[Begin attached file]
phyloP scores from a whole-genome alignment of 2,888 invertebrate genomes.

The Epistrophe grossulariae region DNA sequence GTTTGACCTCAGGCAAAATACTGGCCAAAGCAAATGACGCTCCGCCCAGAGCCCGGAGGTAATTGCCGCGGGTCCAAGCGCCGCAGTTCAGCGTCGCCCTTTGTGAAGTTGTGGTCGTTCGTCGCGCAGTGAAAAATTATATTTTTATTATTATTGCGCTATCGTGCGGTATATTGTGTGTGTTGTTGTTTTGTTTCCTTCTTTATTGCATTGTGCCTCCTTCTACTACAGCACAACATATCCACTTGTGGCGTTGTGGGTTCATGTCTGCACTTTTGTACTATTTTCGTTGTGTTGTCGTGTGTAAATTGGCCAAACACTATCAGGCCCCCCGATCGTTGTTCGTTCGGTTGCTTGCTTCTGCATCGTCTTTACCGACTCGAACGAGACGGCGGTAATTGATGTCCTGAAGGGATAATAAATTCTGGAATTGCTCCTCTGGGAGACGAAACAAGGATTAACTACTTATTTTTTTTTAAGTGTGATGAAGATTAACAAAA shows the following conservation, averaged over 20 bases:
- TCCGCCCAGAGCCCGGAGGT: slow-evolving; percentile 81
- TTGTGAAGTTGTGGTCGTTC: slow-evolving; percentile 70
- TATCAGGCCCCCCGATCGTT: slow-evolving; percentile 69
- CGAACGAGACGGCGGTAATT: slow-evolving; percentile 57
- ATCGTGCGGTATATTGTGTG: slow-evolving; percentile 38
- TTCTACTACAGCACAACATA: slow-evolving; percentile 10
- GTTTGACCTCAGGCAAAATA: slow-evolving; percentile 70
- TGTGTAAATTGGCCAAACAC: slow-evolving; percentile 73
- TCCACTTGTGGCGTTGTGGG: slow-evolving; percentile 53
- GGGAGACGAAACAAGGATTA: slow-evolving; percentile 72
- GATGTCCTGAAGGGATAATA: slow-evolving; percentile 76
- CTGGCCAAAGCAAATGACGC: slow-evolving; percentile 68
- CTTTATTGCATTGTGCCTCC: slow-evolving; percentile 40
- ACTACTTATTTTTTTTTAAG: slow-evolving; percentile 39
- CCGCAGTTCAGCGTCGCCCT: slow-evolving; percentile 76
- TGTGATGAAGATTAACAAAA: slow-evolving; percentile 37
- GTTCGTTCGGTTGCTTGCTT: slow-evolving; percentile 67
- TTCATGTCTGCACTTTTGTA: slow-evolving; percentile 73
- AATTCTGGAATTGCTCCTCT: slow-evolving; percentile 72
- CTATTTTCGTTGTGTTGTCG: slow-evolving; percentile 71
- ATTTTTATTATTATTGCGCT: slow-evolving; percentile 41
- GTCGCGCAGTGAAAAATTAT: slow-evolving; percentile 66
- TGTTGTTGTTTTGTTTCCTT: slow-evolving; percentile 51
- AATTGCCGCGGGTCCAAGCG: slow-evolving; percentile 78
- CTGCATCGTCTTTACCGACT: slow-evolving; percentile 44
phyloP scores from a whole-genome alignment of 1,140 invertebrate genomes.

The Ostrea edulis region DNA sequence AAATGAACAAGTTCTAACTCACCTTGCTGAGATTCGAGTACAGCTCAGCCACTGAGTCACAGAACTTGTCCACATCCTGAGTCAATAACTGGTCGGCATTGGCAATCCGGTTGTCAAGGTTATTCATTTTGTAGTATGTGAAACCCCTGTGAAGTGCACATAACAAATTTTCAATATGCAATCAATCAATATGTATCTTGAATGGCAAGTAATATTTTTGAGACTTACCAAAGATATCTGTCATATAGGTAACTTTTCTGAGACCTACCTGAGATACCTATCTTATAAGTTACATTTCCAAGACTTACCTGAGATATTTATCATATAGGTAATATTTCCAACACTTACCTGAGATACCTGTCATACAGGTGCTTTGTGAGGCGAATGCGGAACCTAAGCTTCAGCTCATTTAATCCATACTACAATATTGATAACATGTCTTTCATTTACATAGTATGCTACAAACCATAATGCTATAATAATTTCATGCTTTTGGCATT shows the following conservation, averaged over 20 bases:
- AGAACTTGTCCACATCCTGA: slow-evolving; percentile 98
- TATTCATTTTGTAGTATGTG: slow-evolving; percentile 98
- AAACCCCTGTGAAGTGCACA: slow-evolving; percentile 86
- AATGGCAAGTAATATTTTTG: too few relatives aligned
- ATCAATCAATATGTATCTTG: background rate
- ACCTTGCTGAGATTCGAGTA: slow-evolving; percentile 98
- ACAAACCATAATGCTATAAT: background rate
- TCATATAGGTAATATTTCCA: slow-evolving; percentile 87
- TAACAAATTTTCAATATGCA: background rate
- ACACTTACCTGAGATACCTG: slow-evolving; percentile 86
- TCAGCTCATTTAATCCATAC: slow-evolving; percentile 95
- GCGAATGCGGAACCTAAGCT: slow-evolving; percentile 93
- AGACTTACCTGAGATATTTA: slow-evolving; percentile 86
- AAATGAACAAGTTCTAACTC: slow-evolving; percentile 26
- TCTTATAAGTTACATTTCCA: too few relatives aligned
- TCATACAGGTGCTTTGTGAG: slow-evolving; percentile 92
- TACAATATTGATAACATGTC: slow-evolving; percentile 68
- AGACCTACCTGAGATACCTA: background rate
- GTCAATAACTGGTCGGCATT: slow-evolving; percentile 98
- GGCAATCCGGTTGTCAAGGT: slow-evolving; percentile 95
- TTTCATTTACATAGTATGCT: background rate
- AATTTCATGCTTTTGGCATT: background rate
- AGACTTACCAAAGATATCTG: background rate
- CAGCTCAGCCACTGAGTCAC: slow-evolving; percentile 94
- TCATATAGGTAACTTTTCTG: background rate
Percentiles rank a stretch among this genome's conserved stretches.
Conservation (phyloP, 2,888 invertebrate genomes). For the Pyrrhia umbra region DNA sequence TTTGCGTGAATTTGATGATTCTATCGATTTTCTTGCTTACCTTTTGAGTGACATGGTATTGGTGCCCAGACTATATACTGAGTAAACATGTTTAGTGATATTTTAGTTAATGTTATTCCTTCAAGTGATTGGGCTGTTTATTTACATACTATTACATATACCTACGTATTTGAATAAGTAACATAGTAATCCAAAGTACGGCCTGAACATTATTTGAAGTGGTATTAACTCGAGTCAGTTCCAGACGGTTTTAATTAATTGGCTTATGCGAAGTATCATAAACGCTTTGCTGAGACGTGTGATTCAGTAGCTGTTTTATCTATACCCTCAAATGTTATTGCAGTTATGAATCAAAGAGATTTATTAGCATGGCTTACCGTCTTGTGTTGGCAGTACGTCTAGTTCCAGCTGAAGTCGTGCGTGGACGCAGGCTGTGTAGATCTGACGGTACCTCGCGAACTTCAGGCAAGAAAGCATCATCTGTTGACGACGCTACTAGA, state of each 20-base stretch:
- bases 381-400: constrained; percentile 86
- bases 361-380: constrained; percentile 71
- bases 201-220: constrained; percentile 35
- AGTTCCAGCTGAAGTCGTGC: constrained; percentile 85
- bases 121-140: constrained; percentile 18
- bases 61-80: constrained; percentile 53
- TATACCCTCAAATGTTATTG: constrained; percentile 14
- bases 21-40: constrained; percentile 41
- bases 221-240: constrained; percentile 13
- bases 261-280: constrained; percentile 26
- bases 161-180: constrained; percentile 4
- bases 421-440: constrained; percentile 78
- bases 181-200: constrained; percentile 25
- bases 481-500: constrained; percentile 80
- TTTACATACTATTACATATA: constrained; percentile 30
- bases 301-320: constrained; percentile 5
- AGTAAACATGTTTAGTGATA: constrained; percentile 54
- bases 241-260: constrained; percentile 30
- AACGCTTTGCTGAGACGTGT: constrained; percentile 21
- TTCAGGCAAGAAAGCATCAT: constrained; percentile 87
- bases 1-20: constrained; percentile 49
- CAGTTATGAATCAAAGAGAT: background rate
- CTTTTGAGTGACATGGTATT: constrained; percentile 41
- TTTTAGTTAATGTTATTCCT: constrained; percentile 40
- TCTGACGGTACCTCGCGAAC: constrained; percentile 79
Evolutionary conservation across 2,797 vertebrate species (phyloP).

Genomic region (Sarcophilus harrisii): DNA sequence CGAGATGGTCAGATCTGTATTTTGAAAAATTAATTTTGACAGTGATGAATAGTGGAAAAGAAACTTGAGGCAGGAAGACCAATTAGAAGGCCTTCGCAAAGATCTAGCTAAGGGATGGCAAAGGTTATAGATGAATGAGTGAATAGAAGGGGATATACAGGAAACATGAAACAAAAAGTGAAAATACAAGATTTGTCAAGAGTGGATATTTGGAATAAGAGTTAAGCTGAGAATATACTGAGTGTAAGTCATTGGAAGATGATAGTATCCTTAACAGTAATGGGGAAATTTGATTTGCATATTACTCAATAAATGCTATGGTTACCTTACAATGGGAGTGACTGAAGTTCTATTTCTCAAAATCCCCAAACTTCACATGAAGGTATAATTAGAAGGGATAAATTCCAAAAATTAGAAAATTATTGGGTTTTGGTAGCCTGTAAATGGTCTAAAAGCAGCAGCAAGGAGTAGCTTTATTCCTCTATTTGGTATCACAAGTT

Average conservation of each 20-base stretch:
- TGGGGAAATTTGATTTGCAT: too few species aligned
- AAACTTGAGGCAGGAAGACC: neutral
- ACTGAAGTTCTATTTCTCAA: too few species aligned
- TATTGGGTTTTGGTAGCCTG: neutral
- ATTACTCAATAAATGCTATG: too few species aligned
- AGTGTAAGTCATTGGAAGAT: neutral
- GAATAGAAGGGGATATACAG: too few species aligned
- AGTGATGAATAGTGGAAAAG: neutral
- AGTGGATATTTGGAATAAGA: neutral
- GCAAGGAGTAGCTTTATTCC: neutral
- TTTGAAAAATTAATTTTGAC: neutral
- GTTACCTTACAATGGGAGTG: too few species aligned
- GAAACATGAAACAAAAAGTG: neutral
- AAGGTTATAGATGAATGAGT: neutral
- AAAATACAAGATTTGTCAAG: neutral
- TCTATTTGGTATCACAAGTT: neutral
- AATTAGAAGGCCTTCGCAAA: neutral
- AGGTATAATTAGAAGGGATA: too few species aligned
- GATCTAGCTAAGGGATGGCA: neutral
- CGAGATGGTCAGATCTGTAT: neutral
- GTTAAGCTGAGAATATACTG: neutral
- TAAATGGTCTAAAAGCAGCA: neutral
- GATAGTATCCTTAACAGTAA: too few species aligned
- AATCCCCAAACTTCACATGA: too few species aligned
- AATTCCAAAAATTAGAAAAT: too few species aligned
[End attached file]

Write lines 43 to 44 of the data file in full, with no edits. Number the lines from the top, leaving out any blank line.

- AAATGAACAAGTTCTAACTC: slow-evolving; percentile 26
- TCTTATAAGTTACATTTCCA: too few relatives aligned